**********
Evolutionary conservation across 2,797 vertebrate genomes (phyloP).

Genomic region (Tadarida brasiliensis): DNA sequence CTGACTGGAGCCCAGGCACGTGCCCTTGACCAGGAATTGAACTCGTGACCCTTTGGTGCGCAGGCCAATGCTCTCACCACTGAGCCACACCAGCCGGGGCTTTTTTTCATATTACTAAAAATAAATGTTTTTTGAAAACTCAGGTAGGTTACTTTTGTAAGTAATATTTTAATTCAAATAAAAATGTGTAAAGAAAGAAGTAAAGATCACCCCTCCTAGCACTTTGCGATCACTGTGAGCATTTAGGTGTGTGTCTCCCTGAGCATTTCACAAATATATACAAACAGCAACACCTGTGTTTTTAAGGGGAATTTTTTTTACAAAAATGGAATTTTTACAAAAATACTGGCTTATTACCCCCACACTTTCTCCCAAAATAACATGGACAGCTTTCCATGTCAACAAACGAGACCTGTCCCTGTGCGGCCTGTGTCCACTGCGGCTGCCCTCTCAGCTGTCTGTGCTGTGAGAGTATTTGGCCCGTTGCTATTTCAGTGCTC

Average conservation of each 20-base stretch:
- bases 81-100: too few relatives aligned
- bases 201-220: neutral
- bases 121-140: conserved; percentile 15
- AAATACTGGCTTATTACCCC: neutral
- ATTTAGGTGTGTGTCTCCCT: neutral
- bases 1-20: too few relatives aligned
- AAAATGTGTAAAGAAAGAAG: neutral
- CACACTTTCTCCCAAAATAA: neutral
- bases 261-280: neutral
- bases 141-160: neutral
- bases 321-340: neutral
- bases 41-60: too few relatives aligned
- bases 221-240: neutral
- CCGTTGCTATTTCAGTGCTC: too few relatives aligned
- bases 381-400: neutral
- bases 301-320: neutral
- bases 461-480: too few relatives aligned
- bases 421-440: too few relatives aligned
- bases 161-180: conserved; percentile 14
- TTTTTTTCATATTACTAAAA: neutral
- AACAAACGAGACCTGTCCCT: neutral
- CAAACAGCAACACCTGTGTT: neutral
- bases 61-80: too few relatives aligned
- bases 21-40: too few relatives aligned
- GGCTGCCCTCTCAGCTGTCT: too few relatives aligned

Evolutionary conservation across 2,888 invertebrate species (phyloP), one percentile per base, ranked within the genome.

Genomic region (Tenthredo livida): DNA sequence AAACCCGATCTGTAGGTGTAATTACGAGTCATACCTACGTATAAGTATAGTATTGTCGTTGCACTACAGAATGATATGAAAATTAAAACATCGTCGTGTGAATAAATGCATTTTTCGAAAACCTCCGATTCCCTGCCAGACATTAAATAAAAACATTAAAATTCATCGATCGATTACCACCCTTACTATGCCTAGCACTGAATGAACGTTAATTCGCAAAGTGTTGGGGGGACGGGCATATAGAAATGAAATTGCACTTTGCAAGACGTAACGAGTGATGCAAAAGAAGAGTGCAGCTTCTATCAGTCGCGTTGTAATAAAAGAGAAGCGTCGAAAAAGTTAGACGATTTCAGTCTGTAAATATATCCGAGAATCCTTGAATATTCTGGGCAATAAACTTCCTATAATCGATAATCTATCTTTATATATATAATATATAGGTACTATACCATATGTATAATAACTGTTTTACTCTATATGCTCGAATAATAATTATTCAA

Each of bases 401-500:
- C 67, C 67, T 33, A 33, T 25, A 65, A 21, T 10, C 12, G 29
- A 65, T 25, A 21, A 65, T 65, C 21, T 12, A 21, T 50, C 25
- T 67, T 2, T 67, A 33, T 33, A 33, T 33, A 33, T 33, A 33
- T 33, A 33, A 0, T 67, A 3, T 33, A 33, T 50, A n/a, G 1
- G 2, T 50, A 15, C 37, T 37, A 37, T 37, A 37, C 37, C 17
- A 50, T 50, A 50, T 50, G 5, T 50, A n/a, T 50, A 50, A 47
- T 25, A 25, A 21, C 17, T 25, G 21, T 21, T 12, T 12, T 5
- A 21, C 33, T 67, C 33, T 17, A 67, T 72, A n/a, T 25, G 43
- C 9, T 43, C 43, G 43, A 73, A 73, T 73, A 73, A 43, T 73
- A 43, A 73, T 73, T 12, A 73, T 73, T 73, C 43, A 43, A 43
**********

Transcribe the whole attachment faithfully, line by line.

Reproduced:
Evolutionary conservation across 2,797 vertebrate genomes (phyloP).

Genomic region (Tadarida brasiliensis): DNA sequence CTGACTGGAGCCCAGGCACGTGCCCTTGACCAGGAATTGAACTCGTGACCCTTTGGTGCGCAGGCCAATGCTCTCACCACTGAGCCACACCAGCCGGGGCTTTTTTTCATATTACTAAAAATAAATGTTTTTTGAAAACTCAGGTAGGTTACTTTTGTAAGTAATATTTTAATTCAAATAAAAATGTGTAAAGAAAGAAGTAAAGATCACCCCTCCTAGCACTTTGCGATCACTGTGAGCATTTAGGTGTGTGTCTCCCTGAGCATTTCACAAATATATACAAACAGCAACACCTGTGTTTTTAAGGGGAATTTTTTTTACAAAAATGGAATTTTTACAAAAATACTGGCTTATTACCCCCACACTTTCTCCCAAAATAACATGGACAGCTTTCCATGTCAACAAACGAGACCTGTCCCTGTGCGGCCTGTGTCCACTGCGGCTGCCCTCTCAGCTGTCTGTGCTGTGAGAGTATTTGGCCCGTTGCTATTTCAGTGCTC

Average conservation of each 20-base stretch:
- bases 81-100: too few relatives aligned
- bases 201-220: neutral
- bases 121-140: conserved; percentile 15
- AAATACTGGCTTATTACCCC: neutral
- ATTTAGGTGTGTGTCTCCCT: neutral
- bases 1-20: too few relatives aligned
- AAAATGTGTAAAGAAAGAAG: neutral
- CACACTTTCTCCCAAAATAA: neutral
- bases 261-280: neutral
- bases 141-160: neutral
- bases 321-340: neutral
- bases 41-60: too few relatives aligned
- bases 221-240: neutral
- CCGTTGCTATTTCAGTGCTC: too few relatives aligned
- bases 381-400: neutral
- bases 301-320: neutral
- bases 461-480: too few relatives aligned
- bases 421-440: too few relatives aligned
- bases 161-180: conserved; percentile 14
- TTTTTTTCATATTACTAAAA: neutral
- AACAAACGAGACCTGTCCCT: neutral
- CAAACAGCAACACCTGTGTT: neutral
- bases 61-80: too few relatives aligned
- bases 21-40: too few relatives aligned
- GGCTGCCCTCTCAGCTGTCT: too few relatives aligned

Evolutionary conservation across 2,888 invertebrate species (phyloP), one percentile per base, ranked within the genome.

Genomic region (Tenthredo livida): DNA sequence AAACCCGATCTGTAGGTGTAATTACGAGTCATACCTACGTATAAGTATAGTATTGTCGTTGCACTACAGAATGATATGAAAATTAAAACATCGTCGTGTGAATAAATGCATTTTTCGAAAACCTCCGATTCCCTGCCAGACATTAAATAAAAACATTAAAATTCATCGATCGATTACCACCCTTACTATGCCTAGCACTGAATGAACGTTAATTCGCAAAGTGTTGGGGGGACGGGCATATAGAAATGAAATTGCACTTTGCAAGACGTAACGAGTGATGCAAAAGAAGAGTGCAGCTTCTATCAGTCGCGTTGTAATAAAAGAGAAGCGTCGAAAAAGTTAGACGATTTCAGTCTGTAAATATATCCGAGAATCCTTGAATATTCTGGGCAATAAACTTCCTATAATCGATAATCTATCTTTATATATATAATATATAGGTACTATACCATATGTATAATAACTGTTTTACTCTATATGCTCGAATAATAATTATTCAA

Each of bases 401-500:
- C 67, C 67, T 33, A 33, T 25, A 65, A 21, T 10, C 12, G 29
- A 65, T 25, A 21, A 65, T 65, C 21, T 12, A 21, T 50, C 25
- T 67, T 2, T 67, A 33, T 33, A 33, T 33, A 33, T 33, A 33
- T 33, A 33, A 0, T 67, A 3, T 33, A 33, T 50, A n/a, G 1
- G 2, T 50, A 15, C 37, T 37, A 37, T 37, A 37, C 37, C 17
- A 50, T 50, A 50, T 50, G 5, T 50, A n/a, T 50, A 50, A 47
- T 25, A 25, A 21, C 17, T 25, G 21, T 21, T 12, T 12, T 5
- A 21, C 33, T 67, C 33, T 17, A 67, T 72, A n/a, T 25, G 43
- C 9, T 43, C 43, G 43, A 73, A 73, T 73, A 73, A 43, T 73
- A 43, A 73, T 73, T 12, A 73, T 73, T 73, C 43, A 43, A 43